by Hailey Hollinshead & Megan Kay
Tuesday, June 6th 1944 at 6:30am
Most heavily guarded beach of the Atlantic wall
Of all the beaches that were invaded, this was the largest. It was 6 miles long.
Rommel had his troops build “dragon’s teeth” on the beach. Dragon’s teeth were built to take out any landing aircraft. The teeth even had explosives.
Germans were stationed in “resistance nests” on cliffs off the beach. German positions were all connected by trenches for easier movement
Us troops were going to invade at 6:30 am, June 6th, 1944.
Troops from the US 1st army were led by Omar Bradley
The plan was to invade the beach with amphibious Sherman tanks, and land infantry troops alongside them.
Sherman tanks would’ve allowed for much more protection and a major blow to the Germans. However, the Sherman tanks never made it because they were released from the landing crafts too far away from the beach.
Another problem was that many units were landed in the wrong place. Tides and winds carried the landing crafts off target. This caused a lot of confusion
German guns were strategically placed, and many died while trying to get off the beach onto the seawall.
Americans escaped the beach by scaling cliffs
Naval craft attacked german gun emplacement
- By nightfall, Americans had gained a hold on the beach and surrounding areas 34,000 troops had landed by the end of the day. There were 2,400 casualties in the battle of Omaha.
furthest west of the 5 beaches on D-day & located at the base of the Cotentin Peninsula
necessary to ensure the early capture of Cherbourg (vital port)
target was about 3 miles wide - it was made up of sandy dunes
fortifications were weak compared to Omaha
scheduled for 06.30
Allied Force came from the U.S. 4th Infantry Division
paratroopers were dropped at 01.30 and caused the chaos the Allied Forces desired
the airborne drop worked well but the seaborne landing went unexpectedly - the strong ocean currents sent the crafts 2000 meters off their intended target
20,000 men landed along with 1,700 military vehicles
- casualties: less than 300
101st training for their drop on Normandy
paratroopers preparing for jump the morning before D-Day
the sky was dark and littered with planes and troopers and chutes
101st Airborne Division was activated after the U.S. entry into World War II, 15 August 1942 at Camp Claiborne, Louisiana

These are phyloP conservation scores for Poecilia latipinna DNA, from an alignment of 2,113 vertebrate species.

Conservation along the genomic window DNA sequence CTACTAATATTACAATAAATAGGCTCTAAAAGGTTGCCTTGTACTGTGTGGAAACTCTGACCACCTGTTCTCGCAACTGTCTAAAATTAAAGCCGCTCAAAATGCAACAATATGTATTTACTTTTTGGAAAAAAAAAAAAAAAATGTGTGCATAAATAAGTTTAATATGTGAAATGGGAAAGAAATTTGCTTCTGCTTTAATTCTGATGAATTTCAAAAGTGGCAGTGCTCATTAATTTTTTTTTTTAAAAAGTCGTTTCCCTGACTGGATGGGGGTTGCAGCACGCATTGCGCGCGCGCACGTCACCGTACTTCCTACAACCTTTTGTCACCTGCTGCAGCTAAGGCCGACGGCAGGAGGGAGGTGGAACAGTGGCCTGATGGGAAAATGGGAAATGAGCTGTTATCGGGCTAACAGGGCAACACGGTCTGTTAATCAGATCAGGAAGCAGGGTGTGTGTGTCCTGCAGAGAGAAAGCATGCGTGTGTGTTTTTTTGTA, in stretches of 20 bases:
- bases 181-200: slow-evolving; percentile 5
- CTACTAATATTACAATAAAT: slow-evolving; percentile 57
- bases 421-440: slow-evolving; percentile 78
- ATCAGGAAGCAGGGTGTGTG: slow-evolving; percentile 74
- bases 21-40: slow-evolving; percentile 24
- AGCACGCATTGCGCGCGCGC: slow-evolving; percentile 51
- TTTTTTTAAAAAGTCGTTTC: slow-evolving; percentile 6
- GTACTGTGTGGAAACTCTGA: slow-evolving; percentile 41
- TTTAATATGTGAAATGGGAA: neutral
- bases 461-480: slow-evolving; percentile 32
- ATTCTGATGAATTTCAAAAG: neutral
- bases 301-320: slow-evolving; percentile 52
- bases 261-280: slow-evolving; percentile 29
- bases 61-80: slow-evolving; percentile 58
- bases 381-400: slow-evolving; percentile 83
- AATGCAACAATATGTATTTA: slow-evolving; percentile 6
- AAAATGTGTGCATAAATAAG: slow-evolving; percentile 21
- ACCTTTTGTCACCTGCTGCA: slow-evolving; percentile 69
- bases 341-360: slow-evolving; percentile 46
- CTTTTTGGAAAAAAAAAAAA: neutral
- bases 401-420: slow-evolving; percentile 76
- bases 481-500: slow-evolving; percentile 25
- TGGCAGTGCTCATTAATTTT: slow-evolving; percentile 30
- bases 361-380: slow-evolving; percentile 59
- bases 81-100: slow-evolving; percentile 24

In October 1942 the division moved to Fort Bragg, North Carolina, and joined by the 502d PIR, began its training under the Airborne Command
On May 27, 1944, the paratroopers of 3rd Battalion, 506th Parachute Infantry Regiment, 101st Airborne waited at the railway station in Hungerford, England to be taken to their D-Day marshaling area.
Played an essential role in D-Day (June 6th, 1944)
The paratroopers jumped in the dark the morning before H-Hour to secure positions west of Utah beach.
The 101st encountered fog and antiaircraft fire, which forced some of the planes to break formation. Many paratroopers landed miles away from one another, often without their equipment due to poor weather conditions, and searched for their squad mates in the dark, joining up with men from other companies and divisions as they made their way toward the bridges.
The objectives of the unit on D-Day were to secure the nearby towns of Carentan and Ste Mere Eglese along with capturing the bridges between St. Martin-de-Varreville and Pouppeville.
The commanders in charge were MG William C. Lee, BG/MG Maxwell D. Taylor and BG Anthony C. McAuliffe.
The unit’s WWII Campaigns included Normandy, Ardennes, Rhineland and Central Europe.
They were nicknamed the Screaming Eagles and known for their motto “Rendezvous with Destiny”.
mascot was the Bald Eagle a.k.a. Old Abe
The map below was constructed by survivors. They placed a pin on a map suggesting where they ended up landing after the weather issues faced on D-Day.
Roy Arnn - Battle at Omaha Beach
Thomas Valence’s boat was in the A company, and he was in the first wave to attack the beaches. He recalls that the tide was low, and they could plainly see the defenses the Germans had set up. No Germans were to be seen, but they were firing rapidly. Thomas was a rifle sergeant, and him and others had to abandon the plan that they had practiced for so many months in England, and just try to survive. They were trained to move forward, crouch, and fire. However, nobody knew what to fire at. Thomas saw a huge tracer, and says he never knew that gun emplacement could be so large. He had no clue what was going on around him, and it was extremely hard to stay standing in the rough waters, and was forced to abandon his heavy equipment. As he was trying to get his balance, he was shot through his hand twice. However, he still moved forward. His rifle was jammed, and he had to use a carbine. He had no hope of taking out any emplacements with a .30-caliber rifle. He was hit again in his thigh, breaking his hip bone, and in his back. He collapsed further up the beach against a wall. Private Henry G. Witt said to him “Sergeant, they’re leaving us here to die like rats. Just to die like rats.” He had to sit there and watch many of his friends wash up on shore who had died, and more than just a few of than had been blown to pieces.